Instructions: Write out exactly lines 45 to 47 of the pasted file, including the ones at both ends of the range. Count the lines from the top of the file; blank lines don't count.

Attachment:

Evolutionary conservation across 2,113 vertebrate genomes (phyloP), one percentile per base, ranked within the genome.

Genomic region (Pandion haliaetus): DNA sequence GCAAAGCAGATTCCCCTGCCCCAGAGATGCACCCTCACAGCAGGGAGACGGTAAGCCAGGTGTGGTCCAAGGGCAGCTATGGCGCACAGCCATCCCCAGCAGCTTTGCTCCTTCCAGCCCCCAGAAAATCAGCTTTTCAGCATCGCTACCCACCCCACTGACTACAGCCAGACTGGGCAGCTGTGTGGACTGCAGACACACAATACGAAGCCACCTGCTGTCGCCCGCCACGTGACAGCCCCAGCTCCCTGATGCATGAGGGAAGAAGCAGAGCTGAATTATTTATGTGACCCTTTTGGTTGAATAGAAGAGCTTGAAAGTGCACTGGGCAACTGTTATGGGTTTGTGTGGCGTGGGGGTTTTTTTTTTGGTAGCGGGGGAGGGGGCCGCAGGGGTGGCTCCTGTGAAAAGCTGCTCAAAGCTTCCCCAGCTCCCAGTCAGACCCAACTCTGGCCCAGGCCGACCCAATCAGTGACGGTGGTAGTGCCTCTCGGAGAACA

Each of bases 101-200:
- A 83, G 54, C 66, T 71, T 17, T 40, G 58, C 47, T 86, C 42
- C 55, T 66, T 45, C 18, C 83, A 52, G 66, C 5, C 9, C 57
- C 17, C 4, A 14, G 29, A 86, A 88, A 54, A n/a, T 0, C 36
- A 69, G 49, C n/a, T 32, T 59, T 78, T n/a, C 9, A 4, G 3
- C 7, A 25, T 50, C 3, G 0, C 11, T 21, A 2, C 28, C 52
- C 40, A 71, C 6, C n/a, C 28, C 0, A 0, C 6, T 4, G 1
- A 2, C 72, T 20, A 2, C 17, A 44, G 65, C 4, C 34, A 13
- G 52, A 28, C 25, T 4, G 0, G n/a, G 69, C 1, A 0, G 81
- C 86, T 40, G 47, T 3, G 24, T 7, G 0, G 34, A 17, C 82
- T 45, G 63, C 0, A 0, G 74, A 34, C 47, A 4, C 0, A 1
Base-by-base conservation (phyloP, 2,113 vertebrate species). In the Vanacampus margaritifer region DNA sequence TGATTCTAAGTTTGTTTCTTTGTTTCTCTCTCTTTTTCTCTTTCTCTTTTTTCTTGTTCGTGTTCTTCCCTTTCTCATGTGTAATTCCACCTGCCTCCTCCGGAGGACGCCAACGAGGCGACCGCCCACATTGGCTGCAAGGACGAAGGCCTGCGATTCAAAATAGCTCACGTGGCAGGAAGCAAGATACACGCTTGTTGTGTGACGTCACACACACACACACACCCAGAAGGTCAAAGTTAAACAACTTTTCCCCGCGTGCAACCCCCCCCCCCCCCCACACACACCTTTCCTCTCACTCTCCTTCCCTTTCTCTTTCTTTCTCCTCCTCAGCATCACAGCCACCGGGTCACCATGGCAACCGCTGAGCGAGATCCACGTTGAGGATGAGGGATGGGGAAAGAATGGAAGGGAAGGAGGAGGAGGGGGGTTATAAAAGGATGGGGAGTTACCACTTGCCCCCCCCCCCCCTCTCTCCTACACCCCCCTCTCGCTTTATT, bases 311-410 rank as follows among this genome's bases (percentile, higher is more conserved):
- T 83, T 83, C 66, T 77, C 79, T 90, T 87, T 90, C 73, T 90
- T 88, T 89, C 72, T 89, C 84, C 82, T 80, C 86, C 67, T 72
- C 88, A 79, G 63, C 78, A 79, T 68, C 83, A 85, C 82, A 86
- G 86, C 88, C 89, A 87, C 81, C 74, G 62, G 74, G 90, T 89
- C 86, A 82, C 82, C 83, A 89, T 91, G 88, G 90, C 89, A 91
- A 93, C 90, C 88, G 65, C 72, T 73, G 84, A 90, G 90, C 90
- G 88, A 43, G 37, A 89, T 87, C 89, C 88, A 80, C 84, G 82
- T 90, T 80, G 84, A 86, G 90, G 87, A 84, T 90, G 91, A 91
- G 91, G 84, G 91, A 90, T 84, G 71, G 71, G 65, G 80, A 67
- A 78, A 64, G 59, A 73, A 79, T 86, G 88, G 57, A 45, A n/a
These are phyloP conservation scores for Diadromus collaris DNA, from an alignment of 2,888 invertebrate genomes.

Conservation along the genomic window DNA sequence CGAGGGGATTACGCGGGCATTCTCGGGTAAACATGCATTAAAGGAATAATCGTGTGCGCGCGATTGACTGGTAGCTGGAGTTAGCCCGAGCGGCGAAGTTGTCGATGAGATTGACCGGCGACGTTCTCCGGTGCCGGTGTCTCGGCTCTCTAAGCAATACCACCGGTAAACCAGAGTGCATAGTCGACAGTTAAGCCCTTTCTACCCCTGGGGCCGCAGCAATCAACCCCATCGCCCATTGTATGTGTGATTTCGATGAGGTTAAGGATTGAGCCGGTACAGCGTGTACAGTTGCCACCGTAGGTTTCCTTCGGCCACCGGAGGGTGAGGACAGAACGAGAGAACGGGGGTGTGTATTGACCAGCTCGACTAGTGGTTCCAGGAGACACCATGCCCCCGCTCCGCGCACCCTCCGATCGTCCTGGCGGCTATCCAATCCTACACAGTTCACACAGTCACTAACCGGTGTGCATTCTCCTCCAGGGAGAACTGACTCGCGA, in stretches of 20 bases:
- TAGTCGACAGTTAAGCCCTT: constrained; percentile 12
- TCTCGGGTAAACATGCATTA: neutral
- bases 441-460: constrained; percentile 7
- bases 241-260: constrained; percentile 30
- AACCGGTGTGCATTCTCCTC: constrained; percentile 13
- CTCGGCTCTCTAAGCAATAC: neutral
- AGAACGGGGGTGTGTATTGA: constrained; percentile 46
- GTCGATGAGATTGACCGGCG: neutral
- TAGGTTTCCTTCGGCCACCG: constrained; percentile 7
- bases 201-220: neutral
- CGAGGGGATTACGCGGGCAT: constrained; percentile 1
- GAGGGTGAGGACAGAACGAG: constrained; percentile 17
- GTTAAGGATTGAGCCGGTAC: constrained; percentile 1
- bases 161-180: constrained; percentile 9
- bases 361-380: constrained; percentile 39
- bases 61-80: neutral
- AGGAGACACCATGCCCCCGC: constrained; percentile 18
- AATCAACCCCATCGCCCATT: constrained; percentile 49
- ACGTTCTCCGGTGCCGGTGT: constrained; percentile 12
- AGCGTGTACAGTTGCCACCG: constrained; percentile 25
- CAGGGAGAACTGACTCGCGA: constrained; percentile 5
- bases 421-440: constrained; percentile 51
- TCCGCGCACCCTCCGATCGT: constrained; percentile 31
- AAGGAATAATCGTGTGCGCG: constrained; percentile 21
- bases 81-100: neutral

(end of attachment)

- ACGTTCTCCGGTGCCGGTGT: constrained; percentile 12
- AGCGTGTACAGTTGCCACCG: constrained; percentile 25
- CAGGGAGAACTGACTCGCGA: constrained; percentile 5